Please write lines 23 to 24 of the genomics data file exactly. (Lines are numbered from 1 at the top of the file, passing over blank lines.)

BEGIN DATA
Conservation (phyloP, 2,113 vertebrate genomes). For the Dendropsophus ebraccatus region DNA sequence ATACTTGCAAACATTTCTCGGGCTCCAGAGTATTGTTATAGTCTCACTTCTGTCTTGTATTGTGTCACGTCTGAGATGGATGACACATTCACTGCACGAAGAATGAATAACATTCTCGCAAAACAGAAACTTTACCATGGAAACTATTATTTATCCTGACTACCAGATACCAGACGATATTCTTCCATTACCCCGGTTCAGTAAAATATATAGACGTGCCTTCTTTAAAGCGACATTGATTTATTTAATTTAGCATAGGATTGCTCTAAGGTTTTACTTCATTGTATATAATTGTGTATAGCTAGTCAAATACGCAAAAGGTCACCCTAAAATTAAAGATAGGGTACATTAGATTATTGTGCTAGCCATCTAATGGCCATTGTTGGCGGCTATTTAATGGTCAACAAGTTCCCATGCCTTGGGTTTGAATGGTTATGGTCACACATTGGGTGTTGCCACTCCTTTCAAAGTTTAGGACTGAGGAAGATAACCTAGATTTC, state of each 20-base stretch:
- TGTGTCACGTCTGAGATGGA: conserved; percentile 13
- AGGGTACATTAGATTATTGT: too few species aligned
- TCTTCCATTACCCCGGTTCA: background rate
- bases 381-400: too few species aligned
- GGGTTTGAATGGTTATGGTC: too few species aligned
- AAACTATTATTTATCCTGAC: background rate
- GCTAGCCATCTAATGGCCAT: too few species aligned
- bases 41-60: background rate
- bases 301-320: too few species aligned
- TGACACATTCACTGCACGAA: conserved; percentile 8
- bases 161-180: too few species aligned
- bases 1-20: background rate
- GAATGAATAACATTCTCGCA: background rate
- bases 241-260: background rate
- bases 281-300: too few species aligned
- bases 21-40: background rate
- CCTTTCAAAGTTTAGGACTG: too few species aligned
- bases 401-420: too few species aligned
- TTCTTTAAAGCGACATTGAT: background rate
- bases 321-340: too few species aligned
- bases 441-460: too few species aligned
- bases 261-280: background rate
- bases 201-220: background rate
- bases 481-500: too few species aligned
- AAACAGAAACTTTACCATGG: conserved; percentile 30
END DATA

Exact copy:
- bases 261-280: background rate
- bases 201-220: background rate